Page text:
Under the Biden administration, various normalisation efforts have started across the region, ranging from Turkey-Egypt rapprochement, to Iran-Saudi talks.
With President Joe Biden taking over the reins of the US government, the Middle East is experiencing a shift in power dynamics as regional rivals appear to be willing to put aside their political differences and deescalate long-standing tensions.
In the last two weeks, capitals in the Middle East, ranging from Cairo to Ankara and Riyadh to Tehran, have announced their intentions to normalise their relations with each other.
Last week, the Turkish and Egyptian foreign ministries met in Cairo to normalise ties after eight years of rocky relations. Dealings between the two sides hit a low in 2013 following the military coup against Egypt’s first democratically-elected government.
On Monday, Turkish Foreign Minister Mevlut Cavusoglu was in Riyadh to meet his counterpart and other officials in order to help mend ties with the Saudis. After a Saudi squad murdered the country’s well-known dissident journalist Jamal Khashoggi in Riyadh’s Istanbul consulate in 2018, tensions between the two regional powerhouses escalated, leading them to cut down ties.
Both Egypt and the Saudi kingdom are under pressure from Western countries, primarily the US for their human rights records and autocratic measures, seeking exits from their political deadlocks by developing better relations with other regional powers like Turkey.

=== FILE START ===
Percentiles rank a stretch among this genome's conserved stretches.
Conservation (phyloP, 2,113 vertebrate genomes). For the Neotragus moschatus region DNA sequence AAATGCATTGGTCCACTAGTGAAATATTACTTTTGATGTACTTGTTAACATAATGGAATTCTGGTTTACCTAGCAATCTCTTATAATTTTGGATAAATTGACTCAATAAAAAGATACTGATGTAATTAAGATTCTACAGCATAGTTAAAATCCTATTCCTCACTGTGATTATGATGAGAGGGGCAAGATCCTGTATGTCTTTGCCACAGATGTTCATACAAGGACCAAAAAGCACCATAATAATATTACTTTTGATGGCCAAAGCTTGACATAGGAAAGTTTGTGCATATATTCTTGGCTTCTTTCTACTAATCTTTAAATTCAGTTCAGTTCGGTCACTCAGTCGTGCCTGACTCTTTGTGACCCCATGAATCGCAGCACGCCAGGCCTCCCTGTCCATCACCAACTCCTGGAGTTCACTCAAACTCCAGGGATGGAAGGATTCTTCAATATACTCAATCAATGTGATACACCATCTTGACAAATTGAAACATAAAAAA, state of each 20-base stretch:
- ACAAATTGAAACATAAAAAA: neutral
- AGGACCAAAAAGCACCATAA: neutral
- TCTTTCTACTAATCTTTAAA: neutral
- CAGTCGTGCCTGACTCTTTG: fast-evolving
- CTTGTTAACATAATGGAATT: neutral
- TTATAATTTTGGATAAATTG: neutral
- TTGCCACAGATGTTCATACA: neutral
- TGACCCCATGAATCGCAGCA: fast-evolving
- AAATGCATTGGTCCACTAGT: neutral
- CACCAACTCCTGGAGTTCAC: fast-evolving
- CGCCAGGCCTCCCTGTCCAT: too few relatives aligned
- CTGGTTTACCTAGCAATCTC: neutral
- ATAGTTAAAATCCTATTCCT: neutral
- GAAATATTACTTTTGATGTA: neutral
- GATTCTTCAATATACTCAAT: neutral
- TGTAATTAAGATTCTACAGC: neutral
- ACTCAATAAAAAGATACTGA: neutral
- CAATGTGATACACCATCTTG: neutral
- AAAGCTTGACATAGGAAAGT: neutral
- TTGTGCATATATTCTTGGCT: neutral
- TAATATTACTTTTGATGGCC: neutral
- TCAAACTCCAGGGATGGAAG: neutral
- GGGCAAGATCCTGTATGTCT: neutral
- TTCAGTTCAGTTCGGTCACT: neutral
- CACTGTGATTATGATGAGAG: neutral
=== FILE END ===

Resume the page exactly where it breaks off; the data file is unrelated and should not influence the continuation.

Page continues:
Even Saudi and Iranian foreign ministries have publicised that they are holding talks to address their political differences. "De-escalation of tensions between the two Muslim countries in the Persian Gulf region is in the interest of both nations and the region," said Iranian foreign ministry spokesman Saeed Khatibzadeh. Saudis also confirmed that the talks aim to reduce regional tensions. Tehran and Riyadh have been archenemies for decades.
“Biden’s coming to power has resulted in Middle Eastern countries to reconsider their policies and political positions in respect to each other. [For decades], the US has been the ultimate arbiter between regional powers in the Middle East, shaping its politics,” says Mithat Rende, Turkey’s former ambassador to Qatar.
Rende believes that most existing “dynasties”, such as Saudis and the UAE, in the region are prone to follow US advice having been allies of Washington for decades. This time around, US advice appears to be “find a common ground with your rivals”, according to Rende.
By decreasing regional tensions, Biden wants to secure Israel, preventing other external major powers like Russia and China from using rivalries to infiltrate the Middle East, says Rende. “In order to lead [Arab] dynasties by himself, Biden also wants to isolate Iran from the Arab world, developing a set of alliances between Middle Eastern states to keep China [and Russia] away from the region,” Rende tells TRT World.
Bulent Aras, a Gulf expert, who is also a professor of international relations in the Gulf Studies Center at Qatar University, also thinks that “there has been a Biden effect on major powers in the Middle East.”
The political normalisation efforts have emerged even though Biden is not laying out a particular master plan for the Middle East, says Aras. But Biden’s coming to power has created different expectations in different countries like Saudi Arabia and Iran to look for normalisation, according to Aras.
Saudis have been afraid that the US will “increase pressure over them or impose a kind of new policies that can corner” the kingdom in its regional rivalry against Iran, the professor tells TRT World. On the other hand, Iran has “expectations” from the Biden administration that the US will return to the nuclear deal.
“That was totally different from the previous [Trump] administration. So the parties in the Middle East have chosen to restrain their regional power projections, waiting for Biden's first foreign policy moves in the region,” says Aras.